The programme has to be taken in one year of full time studies and can be started in either Fall (September) or Spring (February).
The programme consists of 44 taught ECTS credit points (approximately 44 days of classes) and 16 ECTS credit points for the master thesis (total of 60 ECTS Credits). According to the Bologna System one Credit ECTS corresponds to 25 hours of workload for the student. We foresee normally eight hours of teaching per Credit ECTS, the rest being dedicated to reading, exam preparation, personal research etc.
Students have normally classes all day, every Thursday and Friday. The other days of the week are used for individual research (exam and thesis preparation) and group presentations, meeting Professors and fellows and visiting other institutions etc.
The courses are taught as a mixture of lectures and seminars depending on the preferences and skills of each Professor. As most of them are professionals, they usually engage in a lot of discussions. This requires the students to prepare the intensive seminars in order to focus on discussions and questions. This learning environment is different from the traditional teaching at continental universities at the undergraduate level and corresponds more to the traditional teaching methods in post-graduate studies, including those in English speaking countries. In other words, this programme aims at something more substantial and our students are looking for first-class education that takes them further than what they already were able to get at the lower level. This implies also independent thinking and work - just as most of our graduates will need it when they return to or start work in international organizations, top law firms or multinational companies worldwide. By the way, this corresponds also to the normal learning environment in most professional settings.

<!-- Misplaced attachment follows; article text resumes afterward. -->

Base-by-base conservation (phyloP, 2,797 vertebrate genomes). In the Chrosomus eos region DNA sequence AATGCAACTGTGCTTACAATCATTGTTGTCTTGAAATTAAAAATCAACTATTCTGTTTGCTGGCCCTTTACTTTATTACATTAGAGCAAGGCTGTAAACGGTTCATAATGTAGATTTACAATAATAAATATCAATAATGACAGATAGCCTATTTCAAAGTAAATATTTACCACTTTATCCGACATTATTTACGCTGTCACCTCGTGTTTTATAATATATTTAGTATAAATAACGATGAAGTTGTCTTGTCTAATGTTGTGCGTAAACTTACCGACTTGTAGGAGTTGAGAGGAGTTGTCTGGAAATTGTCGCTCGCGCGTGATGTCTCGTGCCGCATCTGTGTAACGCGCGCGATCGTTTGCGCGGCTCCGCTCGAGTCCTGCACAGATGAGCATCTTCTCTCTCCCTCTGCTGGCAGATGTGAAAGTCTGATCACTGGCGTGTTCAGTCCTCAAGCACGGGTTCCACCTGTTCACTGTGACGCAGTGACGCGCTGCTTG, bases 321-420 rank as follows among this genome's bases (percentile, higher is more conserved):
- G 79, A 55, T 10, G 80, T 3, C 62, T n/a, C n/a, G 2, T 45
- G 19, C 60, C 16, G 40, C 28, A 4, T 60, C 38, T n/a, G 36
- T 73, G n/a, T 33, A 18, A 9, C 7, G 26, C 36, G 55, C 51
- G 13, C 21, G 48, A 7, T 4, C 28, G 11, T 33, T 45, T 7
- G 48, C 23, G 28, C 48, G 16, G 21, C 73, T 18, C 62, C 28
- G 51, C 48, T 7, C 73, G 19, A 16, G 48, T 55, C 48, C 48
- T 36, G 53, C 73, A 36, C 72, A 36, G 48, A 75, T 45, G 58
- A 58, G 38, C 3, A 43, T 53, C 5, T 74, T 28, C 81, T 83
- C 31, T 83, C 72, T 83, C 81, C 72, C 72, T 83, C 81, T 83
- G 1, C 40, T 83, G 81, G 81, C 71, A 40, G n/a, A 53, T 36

The lecturers are available for direct meetings and through email (also very important in the professional world); many work in the Lausanne/Geneva area and can arrange for meetings easily. The contact during the lecture days is also more informal than most students are used to from their undergraduate studies, as classes are smaller and the setting is based on the post-graduate approach with many students also having work experience and experience in various countries themselves. You are treated like a colleague which means you also have to deliver to be credible.